Q: What art book are you reading for inspiration now?

Barbara's copy of "Dear Theo"

Barbara’s copy of “Dear Theo”

A:  I am re-reading “Dear Theo,” van Gogh’s autobiography as expressed in letters to his beloved brother, a book I read more than twenty-five years ago when I first started out as an artist.  My copy is beat up and yellowing, but still holding together.

It’s a source of pure solace.  Keeping and growing a studio practice in New York is  fraught with complexity, challenges, increasing demands on one’s time, etc.  So I sometimes need reminding about the joyful aspects of  being an artist, about why I decided to devote my time to this work in the first place, about what I love about this often difficult and frustrating life I chose.  And Van Gogh’s sensitive, soulful words always deliver! 

Comments are welcome!


About barbararachkoscoloreddust

Barbara’s thoughts on art, the creative process, soft pastel, the inspiration she finds in travel, what it’s like to be an artist in New York City, and other wisdom for artists as we travel our solitary and sometimes lonely roads.

Posted on April 29, 2017, in 2017, An Artist's Life, Creative Process, Inspiration and tagged , , , , , , . Bookmark the permalink. 2 Comments.

  1. Oh Van Gogh ..Oh Rachko …..
    “always doing what I cannot do yet, in order to learn how to do it.” It is the inside job of art to give courage, to relieve or bring on grief, to embolden passion, to expand the vista and sky, to inexplicably remove borders, and to bring fierce brilliance and light to any dark corner. What a feat. I commend you and all atists as they are brave souls.. allowing the vulnerable parts to show through the act of creation. What more is there in living a full life?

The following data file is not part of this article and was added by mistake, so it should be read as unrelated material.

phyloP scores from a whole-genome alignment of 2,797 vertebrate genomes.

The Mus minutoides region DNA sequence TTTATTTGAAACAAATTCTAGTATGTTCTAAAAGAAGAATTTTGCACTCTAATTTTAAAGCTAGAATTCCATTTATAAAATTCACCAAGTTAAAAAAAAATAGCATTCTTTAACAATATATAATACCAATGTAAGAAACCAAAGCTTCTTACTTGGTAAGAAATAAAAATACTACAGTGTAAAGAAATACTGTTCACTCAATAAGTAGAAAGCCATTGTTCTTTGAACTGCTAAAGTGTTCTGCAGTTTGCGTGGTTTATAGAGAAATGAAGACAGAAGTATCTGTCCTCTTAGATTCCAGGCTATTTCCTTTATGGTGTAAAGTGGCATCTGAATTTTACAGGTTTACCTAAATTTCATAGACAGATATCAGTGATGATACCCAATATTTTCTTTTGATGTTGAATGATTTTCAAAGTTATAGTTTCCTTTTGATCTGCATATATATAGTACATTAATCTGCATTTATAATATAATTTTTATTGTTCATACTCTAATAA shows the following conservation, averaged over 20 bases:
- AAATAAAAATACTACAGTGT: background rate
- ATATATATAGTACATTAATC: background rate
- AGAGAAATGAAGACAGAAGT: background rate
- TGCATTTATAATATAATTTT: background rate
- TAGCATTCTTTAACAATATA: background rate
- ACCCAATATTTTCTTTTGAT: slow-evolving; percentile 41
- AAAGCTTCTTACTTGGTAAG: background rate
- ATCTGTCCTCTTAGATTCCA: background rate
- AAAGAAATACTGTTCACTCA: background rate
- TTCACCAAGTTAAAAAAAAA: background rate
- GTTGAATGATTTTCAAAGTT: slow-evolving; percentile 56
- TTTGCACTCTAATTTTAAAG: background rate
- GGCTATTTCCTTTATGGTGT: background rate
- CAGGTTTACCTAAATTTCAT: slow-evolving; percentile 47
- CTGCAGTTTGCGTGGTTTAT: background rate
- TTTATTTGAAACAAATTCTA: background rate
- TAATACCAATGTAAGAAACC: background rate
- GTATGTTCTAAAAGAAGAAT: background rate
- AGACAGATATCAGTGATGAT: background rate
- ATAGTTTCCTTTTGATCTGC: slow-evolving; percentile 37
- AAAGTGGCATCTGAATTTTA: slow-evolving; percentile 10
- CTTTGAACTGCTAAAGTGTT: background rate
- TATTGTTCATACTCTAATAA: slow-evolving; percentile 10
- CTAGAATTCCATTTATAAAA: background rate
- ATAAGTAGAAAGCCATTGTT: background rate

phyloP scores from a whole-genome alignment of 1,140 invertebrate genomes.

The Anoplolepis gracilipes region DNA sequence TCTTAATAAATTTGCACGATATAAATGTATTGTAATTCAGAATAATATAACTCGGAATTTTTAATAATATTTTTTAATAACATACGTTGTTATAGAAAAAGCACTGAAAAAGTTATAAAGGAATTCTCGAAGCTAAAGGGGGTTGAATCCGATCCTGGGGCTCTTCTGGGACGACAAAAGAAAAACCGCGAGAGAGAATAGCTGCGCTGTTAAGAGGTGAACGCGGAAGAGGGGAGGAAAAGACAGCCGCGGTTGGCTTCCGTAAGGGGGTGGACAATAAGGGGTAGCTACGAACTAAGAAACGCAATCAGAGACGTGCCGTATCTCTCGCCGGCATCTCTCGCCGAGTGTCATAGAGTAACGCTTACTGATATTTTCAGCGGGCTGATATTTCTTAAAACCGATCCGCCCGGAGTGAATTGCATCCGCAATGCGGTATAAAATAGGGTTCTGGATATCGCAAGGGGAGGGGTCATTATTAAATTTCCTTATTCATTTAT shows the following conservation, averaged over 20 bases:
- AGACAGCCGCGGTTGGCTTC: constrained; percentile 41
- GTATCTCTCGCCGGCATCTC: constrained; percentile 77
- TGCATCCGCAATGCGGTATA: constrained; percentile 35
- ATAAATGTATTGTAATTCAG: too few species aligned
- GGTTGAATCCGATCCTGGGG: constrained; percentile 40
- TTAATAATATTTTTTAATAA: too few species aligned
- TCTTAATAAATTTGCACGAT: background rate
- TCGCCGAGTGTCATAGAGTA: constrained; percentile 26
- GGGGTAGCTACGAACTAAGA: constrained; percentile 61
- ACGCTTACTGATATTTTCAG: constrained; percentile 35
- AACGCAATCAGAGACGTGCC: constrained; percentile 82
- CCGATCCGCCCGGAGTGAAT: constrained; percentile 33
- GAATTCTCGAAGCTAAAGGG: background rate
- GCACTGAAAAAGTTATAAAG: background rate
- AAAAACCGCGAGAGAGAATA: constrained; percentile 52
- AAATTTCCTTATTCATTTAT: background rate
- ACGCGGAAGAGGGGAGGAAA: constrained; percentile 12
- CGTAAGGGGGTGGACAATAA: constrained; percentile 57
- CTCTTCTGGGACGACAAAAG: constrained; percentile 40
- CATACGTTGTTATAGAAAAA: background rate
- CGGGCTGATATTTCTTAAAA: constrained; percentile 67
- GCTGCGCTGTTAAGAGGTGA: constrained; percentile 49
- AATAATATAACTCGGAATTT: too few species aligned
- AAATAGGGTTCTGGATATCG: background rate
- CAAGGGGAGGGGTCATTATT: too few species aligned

Ps I am now reading the War of Art…. and currently was shifted off my book ladened sofa by this…. from author Steve Pressfield …

    …“Are you a born writer? Were you put on earth to be a painter, a scientist, an apostle of peace? In the end the question can only be answered by action.

    Do it or don’t do it.

    It may help to think of it this way. If you were meant to cure cancer or write a symphony or crack cold fusion and you don’t do it, you not only hurt yourself, even destroy yourself,. You hurt your children. You hurt me. You hurt the planet.

    You shame the angels who watch over you and you spite the Almighty, who created you and only you with your unique gifts, for the sole purpose of nudging the human race one millimeter farther along its path back to God.

    Creative work is not a selfish act or a bid for attention on the part of the actor. It’s a gift to the world and every being in it. Don’t cheat us of your contribution. Give us what you’ve got.”
    ― Steven Pressfield, The War of Art: Break Through the Blocks & Win Your Inner Creative Battles

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